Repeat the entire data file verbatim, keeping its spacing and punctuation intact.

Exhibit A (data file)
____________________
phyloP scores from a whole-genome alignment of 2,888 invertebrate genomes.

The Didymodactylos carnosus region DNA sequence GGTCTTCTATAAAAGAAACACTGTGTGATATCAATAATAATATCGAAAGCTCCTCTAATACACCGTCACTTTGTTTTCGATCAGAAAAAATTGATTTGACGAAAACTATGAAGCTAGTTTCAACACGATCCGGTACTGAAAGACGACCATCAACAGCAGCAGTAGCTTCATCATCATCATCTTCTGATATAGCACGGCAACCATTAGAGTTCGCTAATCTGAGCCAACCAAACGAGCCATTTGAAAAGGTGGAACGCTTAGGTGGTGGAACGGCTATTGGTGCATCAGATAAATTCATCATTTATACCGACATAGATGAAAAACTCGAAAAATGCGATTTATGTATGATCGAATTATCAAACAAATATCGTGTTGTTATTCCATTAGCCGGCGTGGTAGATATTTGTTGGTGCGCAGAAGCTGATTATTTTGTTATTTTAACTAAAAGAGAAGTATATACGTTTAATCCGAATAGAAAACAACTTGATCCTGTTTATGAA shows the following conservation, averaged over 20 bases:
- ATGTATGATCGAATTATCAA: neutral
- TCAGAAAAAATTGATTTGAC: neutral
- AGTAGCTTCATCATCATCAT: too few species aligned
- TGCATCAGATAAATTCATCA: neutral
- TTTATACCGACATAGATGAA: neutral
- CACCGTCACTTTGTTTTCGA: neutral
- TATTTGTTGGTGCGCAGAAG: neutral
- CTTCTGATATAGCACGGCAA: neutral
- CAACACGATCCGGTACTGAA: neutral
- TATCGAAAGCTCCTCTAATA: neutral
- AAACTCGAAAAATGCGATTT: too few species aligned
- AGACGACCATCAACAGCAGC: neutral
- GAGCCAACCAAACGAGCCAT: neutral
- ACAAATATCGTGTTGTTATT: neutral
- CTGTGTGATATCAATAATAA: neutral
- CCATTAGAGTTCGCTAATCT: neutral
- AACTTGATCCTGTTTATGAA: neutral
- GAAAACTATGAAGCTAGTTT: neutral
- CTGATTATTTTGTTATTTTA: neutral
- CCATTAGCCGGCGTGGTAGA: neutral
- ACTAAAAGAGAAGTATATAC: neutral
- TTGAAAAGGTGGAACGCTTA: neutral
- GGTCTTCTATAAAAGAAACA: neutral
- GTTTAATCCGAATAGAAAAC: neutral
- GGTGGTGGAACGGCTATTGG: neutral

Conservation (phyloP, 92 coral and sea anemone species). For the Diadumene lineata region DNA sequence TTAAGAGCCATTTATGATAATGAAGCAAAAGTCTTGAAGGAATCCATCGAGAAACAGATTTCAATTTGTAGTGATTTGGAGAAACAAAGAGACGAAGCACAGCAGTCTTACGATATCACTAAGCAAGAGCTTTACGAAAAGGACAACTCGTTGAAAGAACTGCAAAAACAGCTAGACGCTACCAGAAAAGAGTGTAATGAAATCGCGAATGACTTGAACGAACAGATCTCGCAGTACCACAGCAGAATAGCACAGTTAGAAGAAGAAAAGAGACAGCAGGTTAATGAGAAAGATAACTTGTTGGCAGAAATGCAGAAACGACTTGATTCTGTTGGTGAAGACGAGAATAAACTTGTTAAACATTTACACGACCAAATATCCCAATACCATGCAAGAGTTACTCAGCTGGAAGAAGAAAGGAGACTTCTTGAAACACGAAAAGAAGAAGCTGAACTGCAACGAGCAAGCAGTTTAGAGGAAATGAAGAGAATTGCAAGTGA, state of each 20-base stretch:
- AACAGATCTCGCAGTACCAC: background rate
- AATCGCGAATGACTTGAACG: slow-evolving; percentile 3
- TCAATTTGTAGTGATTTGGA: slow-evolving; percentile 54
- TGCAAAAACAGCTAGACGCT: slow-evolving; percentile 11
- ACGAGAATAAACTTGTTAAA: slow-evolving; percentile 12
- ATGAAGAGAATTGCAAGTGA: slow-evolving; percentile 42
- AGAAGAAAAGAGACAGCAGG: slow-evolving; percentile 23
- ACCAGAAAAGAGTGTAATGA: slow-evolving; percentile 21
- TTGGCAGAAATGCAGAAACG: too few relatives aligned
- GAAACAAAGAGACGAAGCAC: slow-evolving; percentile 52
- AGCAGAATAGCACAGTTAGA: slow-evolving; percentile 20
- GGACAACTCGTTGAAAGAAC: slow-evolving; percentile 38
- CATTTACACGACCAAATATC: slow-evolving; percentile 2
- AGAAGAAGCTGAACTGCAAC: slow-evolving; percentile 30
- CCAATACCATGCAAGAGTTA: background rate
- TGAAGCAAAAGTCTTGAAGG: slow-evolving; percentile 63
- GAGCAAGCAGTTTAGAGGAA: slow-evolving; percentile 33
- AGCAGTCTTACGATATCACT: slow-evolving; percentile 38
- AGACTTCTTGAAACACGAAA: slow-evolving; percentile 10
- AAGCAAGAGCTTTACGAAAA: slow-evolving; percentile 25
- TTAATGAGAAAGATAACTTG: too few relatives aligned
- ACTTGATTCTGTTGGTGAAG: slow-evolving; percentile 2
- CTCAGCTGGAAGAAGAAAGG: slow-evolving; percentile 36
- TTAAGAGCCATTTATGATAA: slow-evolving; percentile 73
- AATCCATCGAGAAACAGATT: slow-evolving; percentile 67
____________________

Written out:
phyloP scores from a whole-genome alignment of 2,888 invertebrate genomes.

The Didymodactylos carnosus region DNA sequence GGTCTTCTATAAAAGAAACACTGTGTGATATCAATAATAATATCGAAAGCTCCTCTAATACACCGTCACTTTGTTTTCGATCAGAAAAAATTGATTTGACGAAAACTATGAAGCTAGTTTCAACACGATCCGGTACTGAAAGACGACCATCAACAGCAGCAGTAGCTTCATCATCATCATCTTCTGATATAGCACGGCAACCATTAGAGTTCGCTAATCTGAGCCAACCAAACGAGCCATTTGAAAAGGTGGAACGCTTAGGTGGTGGAACGGCTATTGGTGCATCAGATAAATTCATCATTTATACCGACATAGATGAAAAACTCGAAAAATGCGATTTATGTATGATCGAATTATCAAACAAATATCGTGTTGTTATTCCATTAGCCGGCGTGGTAGATATTTGTTGGTGCGCAGAAGCTGATTATTTTGTTATTTTAACTAAAAGAGAAGTATATACGTTTAATCCGAATAGAAAACAACTTGATCCTGTTTATGAA shows the following conservation, averaged over 20 bases:
- ATGTATGATCGAATTATCAA: neutral
- TCAGAAAAAATTGATTTGAC: neutral
- AGTAGCTTCATCATCATCAT: too few species aligned
- TGCATCAGATAAATTCATCA: neutral
- TTTATACCGACATAGATGAA: neutral
- CACCGTCACTTTGTTTTCGA: neutral
- TATTTGTTGGTGCGCAGAAG: neutral
- CTTCTGATATAGCACGGCAA: neutral
- CAACACGATCCGGTACTGAA: neutral
- TATCGAAAGCTCCTCTAATA: neutral
- AAACTCGAAAAATGCGATTT: too few species aligned
- AGACGACCATCAACAGCAGC: neutral
- GAGCCAACCAAACGAGCCAT: neutral
- ACAAATATCGTGTTGTTATT: neutral
- CTGTGTGATATCAATAATAA: neutral
- CCATTAGAGTTCGCTAATCT: neutral
- AACTTGATCCTGTTTATGAA: neutral
- GAAAACTATGAAGCTAGTTT: neutral
- CTGATTATTTTGTTATTTTA: neutral
- CCATTAGCCGGCGTGGTAGA: neutral
- ACTAAAAGAGAAGTATATAC: neutral
- TTGAAAAGGTGGAACGCTTA: neutral
- GGTCTTCTATAAAAGAAACA: neutral
- GTTTAATCCGAATAGAAAAC: neutral
- GGTGGTGGAACGGCTATTGG: neutral

Conservation (phyloP, 92 coral and sea anemone species). For the Diadumene lineata region DNA sequence TTAAGAGCCATTTATGATAATGAAGCAAAAGTCTTGAAGGAATCCATCGAGAAACAGATTTCAATTTGTAGTGATTTGGAGAAACAAAGAGACGAAGCACAGCAGTCTTACGATATCACTAAGCAAGAGCTTTACGAAAAGGACAACTCGTTGAAAGAACTGCAAAAACAGCTAGACGCTACCAGAAAAGAGTGTAATGAAATCGCGAATGACTTGAACGAACAGATCTCGCAGTACCACAGCAGAATAGCACAGTTAGAAGAAGAAAAGAGACAGCAGGTTAATGAGAAAGATAACTTGTTGGCAGAAATGCAGAAACGACTTGATTCTGTTGGTGAAGACGAGAATAAACTTGTTAAACATTTACACGACCAAATATCCCAATACCATGCAAGAGTTACTCAGCTGGAAGAAGAAAGGAGACTTCTTGAAACACGAAAAGAAGAAGCTGAACTGCAACGAGCAAGCAGTTTAGAGGAAATGAAGAGAATTGCAAGTGA, state of each 20-base stretch:
- AACAGATCTCGCAGTACCAC: background rate
- AATCGCGAATGACTTGAACG: slow-evolving; percentile 3
- TCAATTTGTAGTGATTTGGA: slow-evolving; percentile 54
- TGCAAAAACAGCTAGACGCT: slow-evolving; percentile 11
- ACGAGAATAAACTTGTTAAA: slow-evolving; percentile 12
- ATGAAGAGAATTGCAAGTGA: slow-evolving; percentile 42
- AGAAGAAAAGAGACAGCAGG: slow-evolving; percentile 23
- ACCAGAAAAGAGTGTAATGA: slow-evolving; percentile 21
- TTGGCAGAAATGCAGAAACG: too few relatives aligned
- GAAACAAAGAGACGAAGCAC: slow-evolving; percentile 52
- AGCAGAATAGCACAGTTAGA: slow-evolving; percentile 20
- GGACAACTCGTTGAAAGAAC: slow-evolving; percentile 38
- CATTTACACGACCAAATATC: slow-evolving; percentile 2
- AGAAGAAGCTGAACTGCAAC: slow-evolving; percentile 30
- CCAATACCATGCAAGAGTTA: background rate
- TGAAGCAAAAGTCTTGAAGG: slow-evolving; percentile 63
- GAGCAAGCAGTTTAGAGGAA: slow-evolving; percentile 33
- AGCAGTCTTACGATATCACT: slow-evolving; percentile 38
- AGACTTCTTGAAACACGAAA: slow-evolving; percentile 10
- AAGCAAGAGCTTTACGAAAA: slow-evolving; percentile 25
- TTAATGAGAAAGATAACTTG: too few relatives aligned
- ACTTGATTCTGTTGGTGAAG: slow-evolving; percentile 2
- CTCAGCTGGAAGAAGAAAGG: slow-evolving; percentile 36
- TTAAGAGCCATTTATGATAA: slow-evolving; percentile 73
- AATCCATCGAGAAACAGATT: slow-evolving; percentile 67